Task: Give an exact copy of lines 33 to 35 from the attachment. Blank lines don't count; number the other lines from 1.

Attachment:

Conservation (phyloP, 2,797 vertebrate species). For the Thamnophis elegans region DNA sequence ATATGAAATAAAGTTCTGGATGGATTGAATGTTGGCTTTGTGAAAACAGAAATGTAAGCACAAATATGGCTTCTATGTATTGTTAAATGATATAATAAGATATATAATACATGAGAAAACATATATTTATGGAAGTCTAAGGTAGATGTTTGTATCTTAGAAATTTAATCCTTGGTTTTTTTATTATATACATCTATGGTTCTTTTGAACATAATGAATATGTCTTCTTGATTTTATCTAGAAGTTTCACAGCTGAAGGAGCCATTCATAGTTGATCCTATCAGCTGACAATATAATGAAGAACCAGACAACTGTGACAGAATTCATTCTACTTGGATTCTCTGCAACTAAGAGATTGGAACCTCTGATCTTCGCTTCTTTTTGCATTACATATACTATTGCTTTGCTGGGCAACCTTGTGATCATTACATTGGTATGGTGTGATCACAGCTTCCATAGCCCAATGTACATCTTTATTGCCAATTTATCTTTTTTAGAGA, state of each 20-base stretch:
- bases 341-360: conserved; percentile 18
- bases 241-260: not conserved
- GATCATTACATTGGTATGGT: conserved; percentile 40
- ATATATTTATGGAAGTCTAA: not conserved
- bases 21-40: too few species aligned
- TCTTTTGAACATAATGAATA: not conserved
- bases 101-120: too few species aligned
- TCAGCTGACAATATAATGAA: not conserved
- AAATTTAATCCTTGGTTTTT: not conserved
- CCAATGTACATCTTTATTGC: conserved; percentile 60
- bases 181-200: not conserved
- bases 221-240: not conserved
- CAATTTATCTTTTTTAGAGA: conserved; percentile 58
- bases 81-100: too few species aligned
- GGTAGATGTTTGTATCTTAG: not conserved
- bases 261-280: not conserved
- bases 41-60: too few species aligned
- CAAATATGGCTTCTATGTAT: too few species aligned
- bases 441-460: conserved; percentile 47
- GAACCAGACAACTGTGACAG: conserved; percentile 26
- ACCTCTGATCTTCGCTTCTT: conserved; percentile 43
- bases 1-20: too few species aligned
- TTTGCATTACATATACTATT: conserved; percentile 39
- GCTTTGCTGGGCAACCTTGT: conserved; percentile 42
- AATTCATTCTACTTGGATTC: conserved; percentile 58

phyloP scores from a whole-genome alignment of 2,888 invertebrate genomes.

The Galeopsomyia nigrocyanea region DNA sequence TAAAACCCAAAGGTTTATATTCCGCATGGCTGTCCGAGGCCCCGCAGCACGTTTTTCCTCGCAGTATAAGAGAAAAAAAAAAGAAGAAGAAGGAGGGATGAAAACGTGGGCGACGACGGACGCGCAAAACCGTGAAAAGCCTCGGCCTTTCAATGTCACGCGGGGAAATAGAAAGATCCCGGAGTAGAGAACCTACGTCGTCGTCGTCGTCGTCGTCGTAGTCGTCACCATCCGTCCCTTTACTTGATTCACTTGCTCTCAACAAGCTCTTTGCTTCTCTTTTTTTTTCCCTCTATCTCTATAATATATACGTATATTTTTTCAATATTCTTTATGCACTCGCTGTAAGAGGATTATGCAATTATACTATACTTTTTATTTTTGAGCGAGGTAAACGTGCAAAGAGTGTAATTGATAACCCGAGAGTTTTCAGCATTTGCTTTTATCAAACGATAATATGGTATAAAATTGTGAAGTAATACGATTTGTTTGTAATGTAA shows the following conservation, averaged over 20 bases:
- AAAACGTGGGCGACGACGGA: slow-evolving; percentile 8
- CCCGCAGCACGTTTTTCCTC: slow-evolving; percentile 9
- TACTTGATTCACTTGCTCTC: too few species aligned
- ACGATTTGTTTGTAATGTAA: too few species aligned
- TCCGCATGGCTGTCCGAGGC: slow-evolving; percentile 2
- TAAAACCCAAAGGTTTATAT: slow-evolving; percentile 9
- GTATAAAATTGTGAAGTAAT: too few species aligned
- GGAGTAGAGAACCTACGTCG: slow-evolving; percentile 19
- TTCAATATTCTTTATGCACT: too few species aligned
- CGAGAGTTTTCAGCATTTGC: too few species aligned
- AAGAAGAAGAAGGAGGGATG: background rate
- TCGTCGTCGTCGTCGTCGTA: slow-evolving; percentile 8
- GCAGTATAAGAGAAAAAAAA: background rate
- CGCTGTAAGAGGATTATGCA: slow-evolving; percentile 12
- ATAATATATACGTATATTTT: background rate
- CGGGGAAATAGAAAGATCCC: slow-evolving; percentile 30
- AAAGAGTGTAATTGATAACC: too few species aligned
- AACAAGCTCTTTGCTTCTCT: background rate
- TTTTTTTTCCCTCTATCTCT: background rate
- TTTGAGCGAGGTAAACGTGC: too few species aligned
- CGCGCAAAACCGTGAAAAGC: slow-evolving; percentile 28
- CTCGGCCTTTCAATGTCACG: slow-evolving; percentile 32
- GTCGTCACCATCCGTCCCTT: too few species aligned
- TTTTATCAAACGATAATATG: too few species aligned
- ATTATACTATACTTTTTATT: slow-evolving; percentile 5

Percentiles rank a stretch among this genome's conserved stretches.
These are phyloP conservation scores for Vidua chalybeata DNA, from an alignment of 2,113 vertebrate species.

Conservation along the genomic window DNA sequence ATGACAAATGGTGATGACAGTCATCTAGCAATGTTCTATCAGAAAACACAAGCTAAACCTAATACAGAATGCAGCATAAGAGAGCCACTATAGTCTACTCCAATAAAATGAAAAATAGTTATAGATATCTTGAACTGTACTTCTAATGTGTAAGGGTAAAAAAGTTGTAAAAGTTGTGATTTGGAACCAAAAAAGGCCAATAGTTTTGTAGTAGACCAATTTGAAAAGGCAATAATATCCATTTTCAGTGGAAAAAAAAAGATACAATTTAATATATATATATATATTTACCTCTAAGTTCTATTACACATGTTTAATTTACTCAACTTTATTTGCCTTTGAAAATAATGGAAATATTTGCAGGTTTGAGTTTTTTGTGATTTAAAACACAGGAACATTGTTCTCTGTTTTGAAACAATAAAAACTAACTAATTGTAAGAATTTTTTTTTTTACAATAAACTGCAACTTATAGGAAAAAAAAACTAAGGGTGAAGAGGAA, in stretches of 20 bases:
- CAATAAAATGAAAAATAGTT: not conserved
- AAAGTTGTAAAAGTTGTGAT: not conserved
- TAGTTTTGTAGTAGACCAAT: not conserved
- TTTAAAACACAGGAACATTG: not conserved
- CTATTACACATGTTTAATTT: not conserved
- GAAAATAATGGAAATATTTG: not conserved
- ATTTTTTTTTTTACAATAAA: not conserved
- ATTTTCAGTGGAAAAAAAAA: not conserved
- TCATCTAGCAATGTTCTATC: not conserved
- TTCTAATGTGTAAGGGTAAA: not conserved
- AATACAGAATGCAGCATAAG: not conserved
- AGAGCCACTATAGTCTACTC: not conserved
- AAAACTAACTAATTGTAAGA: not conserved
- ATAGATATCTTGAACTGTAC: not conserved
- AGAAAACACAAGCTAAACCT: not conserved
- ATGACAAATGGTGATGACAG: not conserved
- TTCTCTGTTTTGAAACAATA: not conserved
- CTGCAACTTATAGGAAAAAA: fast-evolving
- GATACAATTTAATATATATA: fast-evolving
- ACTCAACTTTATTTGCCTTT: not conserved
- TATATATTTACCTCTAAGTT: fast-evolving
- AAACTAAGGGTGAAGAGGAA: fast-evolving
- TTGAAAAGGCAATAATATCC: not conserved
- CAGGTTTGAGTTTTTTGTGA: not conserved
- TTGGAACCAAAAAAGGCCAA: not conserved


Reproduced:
- TCCGCATGGCTGTCCGAGGC: slow-evolving; percentile 2
- TAAAACCCAAAGGTTTATAT: slow-evolving; percentile 9
- GTATAAAATTGTGAAGTAAT: too few species aligned